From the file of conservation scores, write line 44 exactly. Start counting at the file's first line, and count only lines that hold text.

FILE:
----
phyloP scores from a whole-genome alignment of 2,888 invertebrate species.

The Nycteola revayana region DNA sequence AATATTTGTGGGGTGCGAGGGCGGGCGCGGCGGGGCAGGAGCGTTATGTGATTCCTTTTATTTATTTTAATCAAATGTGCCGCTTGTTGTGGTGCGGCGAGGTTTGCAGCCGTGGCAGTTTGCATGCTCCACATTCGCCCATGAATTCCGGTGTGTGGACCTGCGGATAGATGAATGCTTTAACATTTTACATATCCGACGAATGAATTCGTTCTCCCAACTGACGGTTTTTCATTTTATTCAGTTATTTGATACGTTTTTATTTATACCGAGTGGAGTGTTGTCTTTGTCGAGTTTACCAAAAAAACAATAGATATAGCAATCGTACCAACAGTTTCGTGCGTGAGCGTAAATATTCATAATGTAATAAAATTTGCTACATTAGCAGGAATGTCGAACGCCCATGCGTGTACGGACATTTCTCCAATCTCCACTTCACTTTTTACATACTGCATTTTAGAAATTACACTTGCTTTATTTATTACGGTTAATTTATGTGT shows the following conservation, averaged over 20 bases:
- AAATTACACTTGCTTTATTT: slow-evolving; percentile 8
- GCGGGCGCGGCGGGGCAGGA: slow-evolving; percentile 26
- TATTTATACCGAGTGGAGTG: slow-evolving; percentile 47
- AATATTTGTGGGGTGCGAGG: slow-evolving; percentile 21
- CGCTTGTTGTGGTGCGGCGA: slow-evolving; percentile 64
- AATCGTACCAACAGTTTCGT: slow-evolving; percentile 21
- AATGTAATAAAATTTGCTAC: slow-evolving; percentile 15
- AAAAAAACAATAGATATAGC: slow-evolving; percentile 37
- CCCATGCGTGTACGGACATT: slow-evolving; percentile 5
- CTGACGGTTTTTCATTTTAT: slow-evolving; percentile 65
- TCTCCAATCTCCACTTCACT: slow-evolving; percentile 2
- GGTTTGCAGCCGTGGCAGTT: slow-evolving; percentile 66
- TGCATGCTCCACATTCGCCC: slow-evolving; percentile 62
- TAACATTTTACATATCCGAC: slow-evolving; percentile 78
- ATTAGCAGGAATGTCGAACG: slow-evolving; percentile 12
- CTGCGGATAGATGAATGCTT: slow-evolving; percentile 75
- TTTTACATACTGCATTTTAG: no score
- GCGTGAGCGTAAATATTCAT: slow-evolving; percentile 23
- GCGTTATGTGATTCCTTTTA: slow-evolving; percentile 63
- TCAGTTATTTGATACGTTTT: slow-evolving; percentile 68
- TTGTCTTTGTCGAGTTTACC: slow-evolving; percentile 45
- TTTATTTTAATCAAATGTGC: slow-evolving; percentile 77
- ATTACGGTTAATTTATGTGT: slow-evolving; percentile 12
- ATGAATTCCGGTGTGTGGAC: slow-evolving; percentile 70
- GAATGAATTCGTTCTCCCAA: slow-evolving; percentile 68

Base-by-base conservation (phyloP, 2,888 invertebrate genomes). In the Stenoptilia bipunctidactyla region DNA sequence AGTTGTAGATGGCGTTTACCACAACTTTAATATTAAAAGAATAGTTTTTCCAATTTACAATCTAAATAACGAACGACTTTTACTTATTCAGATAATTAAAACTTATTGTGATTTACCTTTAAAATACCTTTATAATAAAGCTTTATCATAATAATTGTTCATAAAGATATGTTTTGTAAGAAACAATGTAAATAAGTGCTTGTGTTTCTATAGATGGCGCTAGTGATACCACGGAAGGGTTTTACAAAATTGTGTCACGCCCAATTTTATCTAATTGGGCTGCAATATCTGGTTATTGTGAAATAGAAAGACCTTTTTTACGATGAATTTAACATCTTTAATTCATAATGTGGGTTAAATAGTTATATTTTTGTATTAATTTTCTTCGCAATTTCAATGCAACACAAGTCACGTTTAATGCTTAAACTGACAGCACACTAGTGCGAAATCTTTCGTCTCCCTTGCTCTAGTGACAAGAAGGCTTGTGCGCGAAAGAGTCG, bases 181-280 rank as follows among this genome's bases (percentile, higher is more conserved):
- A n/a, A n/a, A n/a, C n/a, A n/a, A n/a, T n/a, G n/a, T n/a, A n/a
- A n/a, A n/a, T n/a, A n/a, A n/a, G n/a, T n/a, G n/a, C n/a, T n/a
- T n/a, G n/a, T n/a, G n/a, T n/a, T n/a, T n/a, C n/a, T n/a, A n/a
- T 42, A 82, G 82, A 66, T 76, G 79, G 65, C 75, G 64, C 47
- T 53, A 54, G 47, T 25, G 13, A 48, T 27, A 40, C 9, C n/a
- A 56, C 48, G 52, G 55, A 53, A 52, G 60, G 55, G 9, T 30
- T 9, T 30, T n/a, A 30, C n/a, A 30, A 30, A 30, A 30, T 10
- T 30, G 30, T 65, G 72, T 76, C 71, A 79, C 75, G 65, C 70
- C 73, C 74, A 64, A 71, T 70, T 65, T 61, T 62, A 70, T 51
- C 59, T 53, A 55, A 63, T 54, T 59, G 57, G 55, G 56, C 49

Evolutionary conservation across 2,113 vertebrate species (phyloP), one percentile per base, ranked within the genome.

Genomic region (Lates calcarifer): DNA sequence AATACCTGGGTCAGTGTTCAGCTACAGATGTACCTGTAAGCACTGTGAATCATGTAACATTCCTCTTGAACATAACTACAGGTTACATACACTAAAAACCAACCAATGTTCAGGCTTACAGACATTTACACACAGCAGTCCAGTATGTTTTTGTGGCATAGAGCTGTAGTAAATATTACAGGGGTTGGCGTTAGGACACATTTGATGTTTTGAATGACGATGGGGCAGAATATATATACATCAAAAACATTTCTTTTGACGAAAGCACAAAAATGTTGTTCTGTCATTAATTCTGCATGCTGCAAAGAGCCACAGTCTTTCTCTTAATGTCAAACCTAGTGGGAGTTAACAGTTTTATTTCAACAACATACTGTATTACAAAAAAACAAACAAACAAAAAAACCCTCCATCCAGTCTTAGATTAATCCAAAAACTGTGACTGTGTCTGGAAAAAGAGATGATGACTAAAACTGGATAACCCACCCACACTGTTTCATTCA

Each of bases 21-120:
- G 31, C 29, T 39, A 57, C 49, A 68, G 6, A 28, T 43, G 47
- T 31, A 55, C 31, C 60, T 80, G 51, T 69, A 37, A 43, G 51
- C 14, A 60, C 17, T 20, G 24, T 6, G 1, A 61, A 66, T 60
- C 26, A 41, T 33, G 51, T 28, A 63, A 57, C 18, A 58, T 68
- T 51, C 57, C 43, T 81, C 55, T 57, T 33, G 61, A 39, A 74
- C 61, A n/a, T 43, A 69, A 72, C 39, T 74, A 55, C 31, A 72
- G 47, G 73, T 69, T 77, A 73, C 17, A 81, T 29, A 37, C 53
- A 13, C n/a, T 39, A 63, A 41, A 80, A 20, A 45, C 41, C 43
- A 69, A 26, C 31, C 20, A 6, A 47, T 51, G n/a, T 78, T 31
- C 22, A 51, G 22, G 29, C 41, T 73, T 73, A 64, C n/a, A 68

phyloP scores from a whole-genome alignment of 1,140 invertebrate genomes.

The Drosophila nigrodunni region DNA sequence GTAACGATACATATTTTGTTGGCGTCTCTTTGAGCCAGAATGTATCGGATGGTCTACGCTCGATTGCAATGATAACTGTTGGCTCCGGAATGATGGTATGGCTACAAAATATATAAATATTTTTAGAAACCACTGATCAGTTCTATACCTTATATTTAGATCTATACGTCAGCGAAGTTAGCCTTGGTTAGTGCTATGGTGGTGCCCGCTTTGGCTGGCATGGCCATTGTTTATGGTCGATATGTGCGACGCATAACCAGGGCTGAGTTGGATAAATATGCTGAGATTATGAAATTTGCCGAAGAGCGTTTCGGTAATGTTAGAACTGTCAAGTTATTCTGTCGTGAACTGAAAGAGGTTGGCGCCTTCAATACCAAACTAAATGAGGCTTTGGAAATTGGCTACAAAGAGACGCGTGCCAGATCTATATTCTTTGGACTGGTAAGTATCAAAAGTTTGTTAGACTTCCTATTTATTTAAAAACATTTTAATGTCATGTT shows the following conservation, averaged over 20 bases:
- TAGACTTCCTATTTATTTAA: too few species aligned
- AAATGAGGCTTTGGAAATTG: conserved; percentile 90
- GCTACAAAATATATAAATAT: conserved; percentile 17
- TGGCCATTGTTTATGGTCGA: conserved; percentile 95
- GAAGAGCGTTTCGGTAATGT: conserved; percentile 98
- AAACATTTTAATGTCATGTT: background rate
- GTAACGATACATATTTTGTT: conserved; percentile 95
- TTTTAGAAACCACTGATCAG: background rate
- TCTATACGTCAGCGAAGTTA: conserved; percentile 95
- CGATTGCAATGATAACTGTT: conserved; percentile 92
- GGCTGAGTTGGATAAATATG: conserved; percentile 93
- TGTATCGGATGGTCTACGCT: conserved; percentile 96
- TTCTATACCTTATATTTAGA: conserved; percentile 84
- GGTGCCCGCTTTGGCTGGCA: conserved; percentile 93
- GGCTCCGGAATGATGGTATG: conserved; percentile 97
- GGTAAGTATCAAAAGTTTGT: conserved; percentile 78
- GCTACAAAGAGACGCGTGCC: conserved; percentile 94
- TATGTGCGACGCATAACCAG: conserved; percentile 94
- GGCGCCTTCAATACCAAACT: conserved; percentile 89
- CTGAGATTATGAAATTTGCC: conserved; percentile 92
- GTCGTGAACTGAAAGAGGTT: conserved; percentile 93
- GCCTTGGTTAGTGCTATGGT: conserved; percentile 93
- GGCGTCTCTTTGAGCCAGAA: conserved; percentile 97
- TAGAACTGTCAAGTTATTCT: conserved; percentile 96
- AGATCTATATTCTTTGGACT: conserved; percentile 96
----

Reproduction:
- C 14, A 60, C 17, T 20, G 24, T 6, G 1, A 61, A 66, T 60